A bipartisan group including 53 U.S. lawmakers has strongly urged President Donald Trump to delay the permanent lifting of U.S. sanctions on Sudan. Last January, former President Barack Obama issued an executive order providing temporary relief from many U.S. sanctions against Sudan that have been in effect for almost 20 years. Washington is involved in a five-track engagement process with the Sudan over the permanent lift of sanctions on Sudan. By the 12 July, based on an interagency report including the State Department the President Donald Trump is expected to issue a decision on whether to maintain or to remove the lift of economic sanctions on Sudan. The five-track process includes the fight against terrorism, Uganda’s Lord’s Resistance Army (LRA), Sudan’s role in the peace process in South Sudan, Sudan’s peace and the humanitarian situation in the South Kordofan and Blue Nile states. Sudan Tribune

Kenya Seeks to Censor Commentary on the Internet Ahead of Polls
Two government bodies are reviewing the results of a public consultation on draft guidelines that they proposed to prevent the spread of inflammatory content and hate speech on messaging and social media platforms. Social media users must seek government approval of potentially inflammatory political content 24 hours before posting items, according to the proposed guidelines. allAfrica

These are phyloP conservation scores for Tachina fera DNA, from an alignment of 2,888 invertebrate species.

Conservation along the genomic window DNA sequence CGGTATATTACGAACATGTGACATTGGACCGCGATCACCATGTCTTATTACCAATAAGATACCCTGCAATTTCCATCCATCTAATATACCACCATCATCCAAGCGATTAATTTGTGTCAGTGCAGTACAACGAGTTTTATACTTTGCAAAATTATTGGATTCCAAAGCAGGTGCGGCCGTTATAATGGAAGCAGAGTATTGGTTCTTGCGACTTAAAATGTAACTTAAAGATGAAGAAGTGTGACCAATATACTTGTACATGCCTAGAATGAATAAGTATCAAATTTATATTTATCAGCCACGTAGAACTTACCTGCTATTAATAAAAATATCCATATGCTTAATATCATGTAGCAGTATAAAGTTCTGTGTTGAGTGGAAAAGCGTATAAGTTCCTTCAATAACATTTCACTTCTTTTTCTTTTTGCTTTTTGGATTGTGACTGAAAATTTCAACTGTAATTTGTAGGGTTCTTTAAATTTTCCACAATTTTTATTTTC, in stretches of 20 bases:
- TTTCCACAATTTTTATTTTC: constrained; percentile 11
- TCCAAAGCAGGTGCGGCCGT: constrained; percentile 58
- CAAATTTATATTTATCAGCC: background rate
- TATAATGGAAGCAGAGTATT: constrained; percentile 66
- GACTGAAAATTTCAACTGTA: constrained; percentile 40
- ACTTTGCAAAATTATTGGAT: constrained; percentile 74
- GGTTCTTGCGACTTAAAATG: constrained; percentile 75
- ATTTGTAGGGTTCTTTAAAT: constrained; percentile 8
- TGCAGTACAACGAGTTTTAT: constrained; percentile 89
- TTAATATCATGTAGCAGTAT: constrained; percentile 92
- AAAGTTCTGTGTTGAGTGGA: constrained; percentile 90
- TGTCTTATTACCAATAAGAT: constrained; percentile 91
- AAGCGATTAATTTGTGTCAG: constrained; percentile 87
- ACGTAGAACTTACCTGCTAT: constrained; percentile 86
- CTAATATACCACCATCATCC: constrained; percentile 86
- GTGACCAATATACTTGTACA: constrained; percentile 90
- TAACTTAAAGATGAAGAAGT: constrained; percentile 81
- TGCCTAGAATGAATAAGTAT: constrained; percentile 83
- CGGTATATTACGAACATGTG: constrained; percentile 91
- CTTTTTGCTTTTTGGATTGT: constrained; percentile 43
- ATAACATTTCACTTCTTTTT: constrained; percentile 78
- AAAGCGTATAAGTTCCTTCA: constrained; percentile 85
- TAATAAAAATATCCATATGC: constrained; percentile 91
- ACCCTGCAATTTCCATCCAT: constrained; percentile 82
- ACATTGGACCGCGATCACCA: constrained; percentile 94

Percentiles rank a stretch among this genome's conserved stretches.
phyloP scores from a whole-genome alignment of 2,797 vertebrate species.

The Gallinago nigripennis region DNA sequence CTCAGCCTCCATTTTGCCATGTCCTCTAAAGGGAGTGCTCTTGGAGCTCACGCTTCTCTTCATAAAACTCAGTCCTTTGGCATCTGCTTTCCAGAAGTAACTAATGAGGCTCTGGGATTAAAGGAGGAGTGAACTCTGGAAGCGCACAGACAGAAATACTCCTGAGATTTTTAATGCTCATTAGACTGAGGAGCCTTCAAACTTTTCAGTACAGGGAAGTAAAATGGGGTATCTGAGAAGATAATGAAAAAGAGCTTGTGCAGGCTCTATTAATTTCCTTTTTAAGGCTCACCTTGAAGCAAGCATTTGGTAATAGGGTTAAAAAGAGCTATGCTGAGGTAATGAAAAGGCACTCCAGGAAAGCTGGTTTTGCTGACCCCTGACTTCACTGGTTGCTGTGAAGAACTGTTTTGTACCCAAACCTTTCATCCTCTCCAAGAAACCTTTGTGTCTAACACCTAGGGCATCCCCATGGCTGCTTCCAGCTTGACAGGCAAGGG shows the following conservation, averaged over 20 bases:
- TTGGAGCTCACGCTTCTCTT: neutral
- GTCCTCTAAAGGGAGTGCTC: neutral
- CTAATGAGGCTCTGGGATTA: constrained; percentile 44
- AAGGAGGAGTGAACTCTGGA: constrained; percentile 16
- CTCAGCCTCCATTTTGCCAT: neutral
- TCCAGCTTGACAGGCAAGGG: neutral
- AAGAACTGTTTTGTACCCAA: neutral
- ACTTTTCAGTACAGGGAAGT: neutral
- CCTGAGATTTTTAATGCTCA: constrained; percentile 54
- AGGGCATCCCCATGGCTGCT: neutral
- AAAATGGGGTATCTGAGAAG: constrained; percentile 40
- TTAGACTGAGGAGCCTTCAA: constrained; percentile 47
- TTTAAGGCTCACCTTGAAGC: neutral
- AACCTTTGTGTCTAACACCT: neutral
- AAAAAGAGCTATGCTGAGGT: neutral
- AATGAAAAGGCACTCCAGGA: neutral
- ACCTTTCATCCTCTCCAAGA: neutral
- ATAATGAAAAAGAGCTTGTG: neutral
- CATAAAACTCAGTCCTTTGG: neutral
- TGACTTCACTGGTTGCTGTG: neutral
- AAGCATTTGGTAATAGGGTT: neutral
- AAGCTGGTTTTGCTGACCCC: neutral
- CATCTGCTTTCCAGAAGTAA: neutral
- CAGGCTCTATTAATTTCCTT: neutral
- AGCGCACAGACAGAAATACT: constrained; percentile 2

Breaking the Silence in the World Capital of Female Genital Mutilation
One of the few positives for U.S. women and girls in recent years has been the increased awareness of female genital mutilation (FGM) as an urgent issue which affects over half a million people on American soil. The first ever U.S. trial is about to take place too and the government is finally taking action to end it. Over 200 million of us around the world and where I live in rural Somalia almost every single woman and girl has undergone FGM. 98% of Somali women and girls have been affected – the highest prevalence rate of anywhere in the world. Over 80% of us are cut between the ages of five and nine – old enough to remember what happened to them but not “too old” that we have already experienced too much independence. CNN



Photo: Adam Jones